Of course, if your role has a commission structure, that in turn can turn away plenty of candidates. Some people view commission-based roles as excessively cutthroat and vicious, or have had bad experiences with them before, and won’t consider them. That’s simply a reality you have to deal with when you’re hiring for a commission-based position.
Con: Negotiations Give You an Advantage
Susan Heathfield cuts to the heart of the issue when she says:
“Some employers also believe that the first party to supply a number in a salary negotiation is in the weaker negotiating position.”
While the goal of hiring someone should be a partnership with mutual benefit to one another, salary negotiations are often adversarial, and the culture of interviews necessitates careful positioning, jockeying for advantage, and feeling out what number range the other side is thinking before they say it.
If you offer less than they want, you turn them off and have to fight harder to get a high-quality candidate. If you offer more than they expected, you can hook them much more easily, but you are then left wondering if you’re over-paying. It’s a tricky situation to line up.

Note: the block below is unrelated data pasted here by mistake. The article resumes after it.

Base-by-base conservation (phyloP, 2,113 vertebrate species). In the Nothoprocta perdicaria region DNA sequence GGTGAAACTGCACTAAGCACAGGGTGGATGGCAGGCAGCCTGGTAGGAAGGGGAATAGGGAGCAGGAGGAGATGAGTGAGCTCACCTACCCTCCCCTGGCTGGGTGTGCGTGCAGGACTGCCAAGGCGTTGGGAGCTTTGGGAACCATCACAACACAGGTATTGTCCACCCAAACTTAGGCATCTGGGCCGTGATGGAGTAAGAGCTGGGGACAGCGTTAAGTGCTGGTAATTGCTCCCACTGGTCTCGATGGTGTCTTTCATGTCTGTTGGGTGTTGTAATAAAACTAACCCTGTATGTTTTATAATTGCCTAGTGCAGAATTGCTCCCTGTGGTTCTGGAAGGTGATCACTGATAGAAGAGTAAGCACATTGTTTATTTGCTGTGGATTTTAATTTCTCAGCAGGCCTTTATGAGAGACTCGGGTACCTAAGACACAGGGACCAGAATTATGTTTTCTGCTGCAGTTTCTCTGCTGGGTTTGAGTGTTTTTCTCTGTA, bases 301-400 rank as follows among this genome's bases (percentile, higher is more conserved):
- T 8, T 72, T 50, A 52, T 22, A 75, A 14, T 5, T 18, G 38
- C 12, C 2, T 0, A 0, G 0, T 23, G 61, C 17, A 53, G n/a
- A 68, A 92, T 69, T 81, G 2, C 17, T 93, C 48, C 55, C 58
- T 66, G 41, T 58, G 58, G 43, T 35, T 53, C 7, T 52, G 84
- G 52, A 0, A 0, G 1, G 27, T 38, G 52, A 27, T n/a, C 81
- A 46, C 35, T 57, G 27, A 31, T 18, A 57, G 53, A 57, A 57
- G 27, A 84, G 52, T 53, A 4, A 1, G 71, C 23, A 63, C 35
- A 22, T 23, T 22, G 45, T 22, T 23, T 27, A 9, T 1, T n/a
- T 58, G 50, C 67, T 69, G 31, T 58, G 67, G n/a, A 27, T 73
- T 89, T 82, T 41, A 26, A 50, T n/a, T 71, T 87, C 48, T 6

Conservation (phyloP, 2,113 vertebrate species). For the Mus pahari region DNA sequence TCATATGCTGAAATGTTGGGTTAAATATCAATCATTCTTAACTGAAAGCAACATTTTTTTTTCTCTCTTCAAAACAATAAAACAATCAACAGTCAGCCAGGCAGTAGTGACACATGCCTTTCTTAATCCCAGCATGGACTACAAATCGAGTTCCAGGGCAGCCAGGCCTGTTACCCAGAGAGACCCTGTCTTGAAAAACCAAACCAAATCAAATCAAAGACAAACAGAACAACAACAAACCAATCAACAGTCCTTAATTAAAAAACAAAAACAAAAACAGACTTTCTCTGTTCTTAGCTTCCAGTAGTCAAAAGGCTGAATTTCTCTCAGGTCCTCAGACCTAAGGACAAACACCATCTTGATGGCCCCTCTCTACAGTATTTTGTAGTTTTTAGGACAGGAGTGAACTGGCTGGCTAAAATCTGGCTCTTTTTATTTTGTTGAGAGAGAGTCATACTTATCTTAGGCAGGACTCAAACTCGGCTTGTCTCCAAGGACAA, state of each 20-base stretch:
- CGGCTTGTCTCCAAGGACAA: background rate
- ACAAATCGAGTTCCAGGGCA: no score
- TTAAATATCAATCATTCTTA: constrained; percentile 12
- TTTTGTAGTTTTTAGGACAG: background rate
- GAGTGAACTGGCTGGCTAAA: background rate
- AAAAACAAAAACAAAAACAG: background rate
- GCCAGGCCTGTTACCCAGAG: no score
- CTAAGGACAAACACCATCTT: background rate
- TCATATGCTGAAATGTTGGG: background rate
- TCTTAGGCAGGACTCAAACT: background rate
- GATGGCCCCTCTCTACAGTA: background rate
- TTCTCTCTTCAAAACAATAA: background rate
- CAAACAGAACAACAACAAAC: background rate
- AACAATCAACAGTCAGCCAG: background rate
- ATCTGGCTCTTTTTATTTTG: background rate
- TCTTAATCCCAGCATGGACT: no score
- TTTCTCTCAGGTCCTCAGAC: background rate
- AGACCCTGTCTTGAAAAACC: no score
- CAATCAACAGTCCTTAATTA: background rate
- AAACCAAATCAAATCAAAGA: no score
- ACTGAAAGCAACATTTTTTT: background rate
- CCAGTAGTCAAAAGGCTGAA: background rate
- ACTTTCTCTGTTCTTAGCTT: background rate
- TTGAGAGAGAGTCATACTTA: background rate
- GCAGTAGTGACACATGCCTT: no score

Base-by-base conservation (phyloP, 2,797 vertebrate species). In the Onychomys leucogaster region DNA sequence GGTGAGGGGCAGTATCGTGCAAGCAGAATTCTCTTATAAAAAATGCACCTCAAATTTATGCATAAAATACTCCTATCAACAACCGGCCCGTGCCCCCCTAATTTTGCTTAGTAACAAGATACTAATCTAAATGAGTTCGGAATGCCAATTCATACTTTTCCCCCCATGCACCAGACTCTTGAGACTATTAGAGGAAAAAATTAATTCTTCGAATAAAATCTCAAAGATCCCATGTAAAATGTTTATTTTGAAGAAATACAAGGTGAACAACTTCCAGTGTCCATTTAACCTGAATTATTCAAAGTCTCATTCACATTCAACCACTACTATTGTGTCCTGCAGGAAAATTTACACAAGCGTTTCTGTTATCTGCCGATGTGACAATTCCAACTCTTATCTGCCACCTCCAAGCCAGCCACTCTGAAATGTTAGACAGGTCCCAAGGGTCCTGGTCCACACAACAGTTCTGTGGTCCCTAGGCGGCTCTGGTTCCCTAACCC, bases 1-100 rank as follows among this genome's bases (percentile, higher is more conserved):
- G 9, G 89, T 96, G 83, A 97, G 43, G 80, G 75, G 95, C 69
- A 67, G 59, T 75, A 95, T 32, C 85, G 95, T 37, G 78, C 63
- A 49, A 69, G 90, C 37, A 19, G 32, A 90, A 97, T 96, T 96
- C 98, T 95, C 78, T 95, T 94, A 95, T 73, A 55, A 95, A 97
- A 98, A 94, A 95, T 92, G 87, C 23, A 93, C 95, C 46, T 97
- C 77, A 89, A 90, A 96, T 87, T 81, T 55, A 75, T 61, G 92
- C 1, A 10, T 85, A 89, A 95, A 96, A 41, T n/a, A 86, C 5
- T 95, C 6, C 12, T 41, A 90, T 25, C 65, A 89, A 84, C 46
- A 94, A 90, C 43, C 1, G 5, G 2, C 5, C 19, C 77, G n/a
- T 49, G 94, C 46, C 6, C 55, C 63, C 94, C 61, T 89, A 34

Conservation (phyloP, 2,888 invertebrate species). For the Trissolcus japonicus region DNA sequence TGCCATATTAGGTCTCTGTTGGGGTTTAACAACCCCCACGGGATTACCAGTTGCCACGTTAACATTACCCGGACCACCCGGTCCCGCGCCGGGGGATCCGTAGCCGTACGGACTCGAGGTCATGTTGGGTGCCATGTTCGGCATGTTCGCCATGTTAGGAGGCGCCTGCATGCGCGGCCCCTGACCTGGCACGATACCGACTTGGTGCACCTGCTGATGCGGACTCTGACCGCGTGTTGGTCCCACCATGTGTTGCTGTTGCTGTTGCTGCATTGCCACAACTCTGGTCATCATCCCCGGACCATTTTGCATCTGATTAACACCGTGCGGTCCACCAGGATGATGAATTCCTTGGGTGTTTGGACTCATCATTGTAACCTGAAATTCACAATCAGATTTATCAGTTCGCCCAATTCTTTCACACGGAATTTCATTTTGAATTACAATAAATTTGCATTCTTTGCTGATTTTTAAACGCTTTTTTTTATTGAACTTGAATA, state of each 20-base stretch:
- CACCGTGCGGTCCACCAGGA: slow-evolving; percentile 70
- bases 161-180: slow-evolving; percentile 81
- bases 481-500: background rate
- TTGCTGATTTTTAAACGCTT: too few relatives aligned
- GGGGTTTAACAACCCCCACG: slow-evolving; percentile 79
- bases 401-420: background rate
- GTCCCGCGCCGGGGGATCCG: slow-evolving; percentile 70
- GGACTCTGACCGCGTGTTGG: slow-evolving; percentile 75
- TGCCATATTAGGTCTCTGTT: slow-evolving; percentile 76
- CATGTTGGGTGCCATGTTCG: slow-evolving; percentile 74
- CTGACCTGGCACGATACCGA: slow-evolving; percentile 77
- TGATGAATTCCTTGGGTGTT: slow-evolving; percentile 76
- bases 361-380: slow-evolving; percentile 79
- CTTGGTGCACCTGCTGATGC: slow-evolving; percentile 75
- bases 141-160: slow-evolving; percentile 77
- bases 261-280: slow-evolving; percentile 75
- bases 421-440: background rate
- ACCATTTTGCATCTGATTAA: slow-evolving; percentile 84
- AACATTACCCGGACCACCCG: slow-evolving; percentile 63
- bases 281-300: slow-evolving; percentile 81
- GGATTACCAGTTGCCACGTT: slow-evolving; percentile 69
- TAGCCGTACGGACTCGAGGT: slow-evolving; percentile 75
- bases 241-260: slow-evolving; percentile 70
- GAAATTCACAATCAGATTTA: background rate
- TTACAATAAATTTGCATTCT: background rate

Con: Deciding on Salary Range Requires Time and Monitoring
One of the lesser-known cons to listing a salary range is a question you’ll confront when it comes time to fill it out: what even is a good salary range for that position? You have to consider the salary range of your existing employees, and the salary range for comparable roles in other companies, both in your location and in other locations across the country. You have to figure out what is a geographical standard, what is an industry-standard, and what is a role standard. Are you paying to much, or offering too little?
Keeping track of all of this information requires someone to be monitoring and collating all of that data. You have to cross-reference it with your financial department to make sure you have the budget for an employee in that salary range, all before you can even write a number in your job listing.
Now, sure, you need some of that information on hand to make an offer to a qualified candidate. It’s not quite as important, though, because at that point you’re working with an individual, and can come up with a combination of salary and benefits that suits them and your budget more easily.
Overall, we figure that there are more drawbacks to listing a salary than there are benefits to listing it in your job ad. There’s a reason over half of the companies don’t list salary information, after all.
Andrew Greenberg’s roots in recruiting date back to 1996. He has experience both on the agency-side and corporate-side of the staffing business, with a focus in the financial services space at companies like Bloomberg and UBS. He also has core experience with information technology staffing, and has worked for major software companies such as SAP Business Objects and IBM/Informix Software. To get in touch with Andrew, you can reach him by email or by phone at (800) 797-6160.